THE SHOP

December '18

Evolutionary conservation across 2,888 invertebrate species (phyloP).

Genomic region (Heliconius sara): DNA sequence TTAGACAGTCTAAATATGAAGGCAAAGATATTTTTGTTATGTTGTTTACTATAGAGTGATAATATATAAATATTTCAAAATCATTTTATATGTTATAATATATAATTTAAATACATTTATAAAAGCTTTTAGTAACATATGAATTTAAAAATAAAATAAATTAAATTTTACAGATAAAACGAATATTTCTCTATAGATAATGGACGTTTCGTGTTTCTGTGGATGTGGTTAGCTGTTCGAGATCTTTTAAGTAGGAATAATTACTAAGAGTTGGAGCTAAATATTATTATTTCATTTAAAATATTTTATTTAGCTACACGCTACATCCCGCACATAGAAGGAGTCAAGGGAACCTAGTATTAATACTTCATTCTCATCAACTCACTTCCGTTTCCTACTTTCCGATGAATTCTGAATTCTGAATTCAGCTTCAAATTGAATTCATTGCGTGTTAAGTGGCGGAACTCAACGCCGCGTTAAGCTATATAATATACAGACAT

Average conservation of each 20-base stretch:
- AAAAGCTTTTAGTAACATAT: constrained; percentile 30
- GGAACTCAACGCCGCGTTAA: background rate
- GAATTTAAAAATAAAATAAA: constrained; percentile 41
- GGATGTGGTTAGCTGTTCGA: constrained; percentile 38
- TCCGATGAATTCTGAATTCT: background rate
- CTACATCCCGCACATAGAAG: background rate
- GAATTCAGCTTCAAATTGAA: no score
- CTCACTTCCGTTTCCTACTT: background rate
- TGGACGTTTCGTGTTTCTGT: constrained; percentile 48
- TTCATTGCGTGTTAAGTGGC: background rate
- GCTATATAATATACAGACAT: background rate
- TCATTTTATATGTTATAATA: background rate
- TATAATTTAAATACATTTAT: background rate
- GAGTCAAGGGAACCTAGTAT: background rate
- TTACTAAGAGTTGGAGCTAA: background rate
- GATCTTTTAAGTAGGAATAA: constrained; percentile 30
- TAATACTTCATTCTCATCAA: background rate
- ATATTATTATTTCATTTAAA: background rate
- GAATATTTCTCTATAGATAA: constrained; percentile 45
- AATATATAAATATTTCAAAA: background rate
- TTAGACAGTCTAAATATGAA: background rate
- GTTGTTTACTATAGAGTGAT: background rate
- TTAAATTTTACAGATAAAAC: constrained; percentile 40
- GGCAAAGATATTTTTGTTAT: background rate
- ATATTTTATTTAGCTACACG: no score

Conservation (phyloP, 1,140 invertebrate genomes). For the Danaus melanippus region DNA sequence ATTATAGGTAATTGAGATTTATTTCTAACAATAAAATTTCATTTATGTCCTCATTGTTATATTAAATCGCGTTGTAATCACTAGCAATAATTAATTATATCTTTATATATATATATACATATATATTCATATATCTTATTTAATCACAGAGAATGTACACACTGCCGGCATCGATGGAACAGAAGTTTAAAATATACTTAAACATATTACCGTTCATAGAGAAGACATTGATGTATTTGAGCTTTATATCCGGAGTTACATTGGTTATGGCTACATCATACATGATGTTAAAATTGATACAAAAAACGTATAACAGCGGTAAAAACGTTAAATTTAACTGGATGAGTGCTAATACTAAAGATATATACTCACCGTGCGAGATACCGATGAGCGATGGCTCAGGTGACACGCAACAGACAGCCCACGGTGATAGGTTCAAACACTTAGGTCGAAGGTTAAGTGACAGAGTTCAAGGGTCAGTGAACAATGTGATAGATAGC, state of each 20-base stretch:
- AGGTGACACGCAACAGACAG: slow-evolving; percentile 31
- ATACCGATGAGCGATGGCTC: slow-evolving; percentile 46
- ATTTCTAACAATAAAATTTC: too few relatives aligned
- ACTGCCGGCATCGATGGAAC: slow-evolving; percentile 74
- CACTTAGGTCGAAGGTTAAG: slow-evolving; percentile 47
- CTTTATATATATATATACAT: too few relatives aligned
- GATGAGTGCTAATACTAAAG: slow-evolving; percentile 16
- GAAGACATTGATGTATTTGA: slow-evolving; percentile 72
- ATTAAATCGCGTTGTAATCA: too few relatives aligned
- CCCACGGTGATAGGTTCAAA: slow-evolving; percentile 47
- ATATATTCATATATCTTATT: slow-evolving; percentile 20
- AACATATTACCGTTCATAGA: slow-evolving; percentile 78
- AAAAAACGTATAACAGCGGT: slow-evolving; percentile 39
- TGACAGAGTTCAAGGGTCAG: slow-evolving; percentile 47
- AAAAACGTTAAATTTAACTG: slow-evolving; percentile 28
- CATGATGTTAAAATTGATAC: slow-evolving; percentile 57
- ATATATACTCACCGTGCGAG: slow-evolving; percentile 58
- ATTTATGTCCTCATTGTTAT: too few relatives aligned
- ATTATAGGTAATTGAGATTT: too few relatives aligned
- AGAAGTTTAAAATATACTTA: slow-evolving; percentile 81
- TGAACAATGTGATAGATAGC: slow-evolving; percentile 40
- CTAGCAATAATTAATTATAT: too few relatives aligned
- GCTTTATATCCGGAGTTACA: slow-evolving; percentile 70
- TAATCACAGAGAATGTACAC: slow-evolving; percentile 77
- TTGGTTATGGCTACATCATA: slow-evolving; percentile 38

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12 THE SHOP DECEMBER 2018 you didn't fire it up and get the smoke away before daylight, somebody would see the smoke. When I went to the still, there was nobody but me there. I got the fire going real good, well, I (thought) I'd fire the burner one more time, then head back to the house. When I reached over to shovel some coke (a type of coal) up and stick it into the burner, I heard some- thing right behind me, and I looked over my shoulder, and there's a guy standing on top of a box just fixin' to jump on my back. So instead of throwing the coke in the burner, I just throwed it, come back around my shoulder, and hit him in the face with it. He was a well-known revenuer there in Wilkesboro, his name was John West." Law enforcement had the place sur- rounded, staked out with about 15 officers in the woods, so even though Junior Johnson: From Moonshine to Racing Pioneer At the 1960 running of the Daytona 500, Junior Johnson discovered something about high-speed and high-banked racing: the draft. "We were out there with a 348-ci truck motor, I was almost ready to come home because my car was so slow," remembers Johnson, who was behind the wheel of a 1959 Chevrolet Biscayne. "I went out to practice and caught a fast Pontiac, I immediately ducked-in behind, sure enough, I could hold on and he couldn't get away from me." The fast Pontiacs had problems and Johnson came from second place drafting to go on and win. He outsmarted the field; it was the biggest race of his driving career. Celebrating winning the 1960 Daytona 500 with mechanic Ray Fox (left) and crew. Little did Junior know that Pepsi-Cola would provide financial support for his team years later. Johnson ran away from West, two others chased him down. "I didn't think anything about doing what my dad said. Today I'd still go do what he'd asked me to do." The judge threw the book at Johnson, caught red-handed, in November 1956, despite a telegram from Bill France of NASCAR, who wrote: "HAV E AS S URAN C E FO R T E S T DRIVING JOB FOR ROBERT JOHNSON, JR. WITH MAJOR AUTOMOBILE FAC- TORY RACING TEAM, EITHER FORD CHEVY OR PONTIAC. COMPENSA- TION SHOULD BE IN EXCESS OF $10,000 PER YEAR PROVIDED HE IS PLACED ON PROBATION. HIS HEAD- QUARTERS WOULD BE EITHER IN ATLANTA, DETROIT OR CALIFORNIA. BILL FRANCE, PRESIDENT NASCAR." The judge wasn't swayed and sentenced Johnson to two years in federal prison in Chillicothe, Ohio. With good behavior Johnson served 11 months and three days. His Ford contract was no longer offered when he was released. "Well, I learned in prison you had to do what was right or you was in trouble all the time. It was a great lesson for me," Johnson recalled. "I never fooled

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